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Graham-Schmidt Polynomial Projection

  1. Feb 2, 2010 #1
    This is from my Vector Analysis course today. We've been doing a bit of abstract stuff since class began, but the professor said we're going to get to concrete stuff pretty quickly.

    I think the notation is throwing me off a bit. I'm not sure why the alphas change for each successive polynomial P. The only way it makes sense is for the alpha-m equation to have the Psub-m match the individual alpha, but the x-m exponent match the m-value for the polynomial P you're considering. I hope that makes sense.

    Like for P2, for the two alphas 0 and 1, x^2 appears in both equations, but the P-sub value depends on the alpha.

    We worked P2 alpha 0 in class. I worked P2 alpha 1 by myself. P3 is for homework. Thanks.

    hw3.jpg
    1. The problem statement, all variables and given/known data



    2. Relevant equations



    3. The attempt at a solution
     
  2. jcsd
  3. Feb 2, 2010 #2

    vela

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    I think you copied something down wrong. You should have had

    [tex]\alpha_r = \frac{(x^{m+1},P_r(x))}{(P_r(x),P_r(x))}[/tex]

    so that

    [tex]P_{m+1}(x) = x^{m+1}-\sum_{r=1}^{m} \alpha_r P_r(x)[/tex]

    Because the alphas depend on xm+1, they'll change when m changes.
     
  4. Feb 2, 2010 #3
    It seems I was right. The notation is a bit more clear now. Thank you.

    So I did the cumbersome integration of polynomials:

    P0 = 1
    P1 = x
    P2 = x^2 +(3/4)x - (1/3)
    P3 = x^3 - (1/4) - (3/5)x - (24/92)[x^2 + (3/4)x - (1/3)]
     
  5. Feb 2, 2010 #4

    vela

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    Actually, you should have gotten the Legendre polynomials.
     
  6. Feb 2, 2010 #5
    Oh, I made a few arithmetical errors...
     
    Last edited: Feb 2, 2010
  7. Feb 3, 2010 #6
    Last edited: Feb 3, 2010
  8. Feb 3, 2010 #7

    vela

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    You've got it. Those are essentially the Legendre polynomials. They're just different by a constant factor, which doesn't affect their orthogonality. If you multiply your P2 by 3/2, for instance, you'd get the P2(x)=(1/2)(3x^2-1) on the MathWorld page.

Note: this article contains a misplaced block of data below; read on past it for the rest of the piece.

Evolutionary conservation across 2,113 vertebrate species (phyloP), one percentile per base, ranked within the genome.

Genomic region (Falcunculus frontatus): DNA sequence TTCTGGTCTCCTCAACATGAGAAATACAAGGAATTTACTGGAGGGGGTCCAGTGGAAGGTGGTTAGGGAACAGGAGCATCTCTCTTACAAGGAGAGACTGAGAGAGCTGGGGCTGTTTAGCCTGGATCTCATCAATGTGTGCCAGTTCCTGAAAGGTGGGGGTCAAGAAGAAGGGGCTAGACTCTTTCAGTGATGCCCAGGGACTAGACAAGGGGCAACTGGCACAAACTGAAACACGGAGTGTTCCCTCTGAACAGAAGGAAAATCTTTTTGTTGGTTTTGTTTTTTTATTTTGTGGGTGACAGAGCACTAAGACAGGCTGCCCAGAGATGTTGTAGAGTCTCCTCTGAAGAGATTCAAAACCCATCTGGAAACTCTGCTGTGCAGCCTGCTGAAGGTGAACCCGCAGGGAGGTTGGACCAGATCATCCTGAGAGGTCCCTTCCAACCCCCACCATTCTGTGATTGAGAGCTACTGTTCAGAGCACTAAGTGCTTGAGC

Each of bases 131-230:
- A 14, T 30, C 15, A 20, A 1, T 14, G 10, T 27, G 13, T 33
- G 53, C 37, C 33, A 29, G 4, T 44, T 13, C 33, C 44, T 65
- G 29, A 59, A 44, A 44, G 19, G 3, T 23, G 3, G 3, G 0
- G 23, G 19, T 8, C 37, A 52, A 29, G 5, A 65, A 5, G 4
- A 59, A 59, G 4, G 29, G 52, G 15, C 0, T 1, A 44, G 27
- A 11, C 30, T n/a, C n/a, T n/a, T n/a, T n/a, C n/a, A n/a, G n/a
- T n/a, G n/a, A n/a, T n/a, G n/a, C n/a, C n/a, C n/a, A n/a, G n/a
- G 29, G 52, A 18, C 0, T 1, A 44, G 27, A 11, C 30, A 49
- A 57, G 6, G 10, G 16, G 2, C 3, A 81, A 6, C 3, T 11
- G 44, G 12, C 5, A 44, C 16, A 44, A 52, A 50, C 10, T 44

9. Feb 3, 2010 #8
    Okay. Yeah, I noticed I was getting a multiple of the Legendre polynomials listed. I'm now working on P0, P1, and P2 for the integral from 0 to 1 of p(x)q(x). I'll probably post those later for confirmation. None of our homework is for a grade. However, what's assigned as homework is going to look uncannily like the exam. Heh. So, I just want to make sure I'm understanding the procedure. Actually, I see that the last bit of homework has the polynomials listed on the MathWorld page.

    I believe I understand the concept. According to my notes and what I remember in class, we have an orthogonal set of non-zero vectors (R3), and this procedure yields a projection of a vector, say y, (x^(m+1)), onto the span of the orthogonal set of vectors. The vector y - the projection yields a vector orthogonal to the span of the orthogonal set of vectors (plane).
     
  10. Feb 3, 2010 #9

    vela

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    One way to check your answers is to calculate (Pm,Pn) and verify it comes out to zero whenever m and n are different.

    That's right. You're subtracting off the components of y in the direction of the other vectors, so what you're left with is orthogonal to them.
     
  11. Feb 3, 2010 #10
    So, since the projection is onto, or in, the orthogonal set/plane of vectors, it is of course orthogonal to the rest of the vectors in the set since it is a linear combination.

    For some reason the second part is a bit fuzzy. How is subtracting the projection subtracting off components of y that are in the direction of the other two orthogonal vectors?
     
  12. Feb 4, 2010 #11

    vela

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    The Pn(x)'s form a basis, so you can write xm as a linear combination of them:

    [tex]x^m = \sum_{r=0}^m \alpha_r P_r(x)[/tex]

    where the [itex]\alpha_r[/itex]'s are the same ones you calculated. Because the polynomials form an orthogonal basis, the component of xm in the direction of Pr is just [itex]\alpha_r P_r(x)[/itex]. If you subtract [itex]\alpha_r P_r(x)[/itex] from xm, you're removing the piece of xm that points in the direction of Pr. If you subtract everything except the Pm component, you just left with the piece that points in the direction of Pm.

    [tex]\alpha_m P_m(x) = x^m - \sum_{r=0}^{m-1} \alpha_r P_r(x)[/tex]

    which is what you have been calculating. It's like having a vector in R3. If you subtract off the x and y components, you're left with just the z component.
     
  13. Feb 5, 2010 #12
    Thanks. It's much easier to understand graphically. However, the professor has been adamant about us NOT thinking about these abstract ideas graphically. He says, "Okay, graph me an inner product in R4 or R5." Or something like that.

    I have another question concerning the index of summation. Rather than say R=1 to m, shouldn't it be R=0 to me? Because our first term is P0.

    If I remember correctly, we also discovered in class yesterday that the projection gives us the minimum distance from a vector to a point in the plane (subspace). I think I remember this from Cal 3.
     
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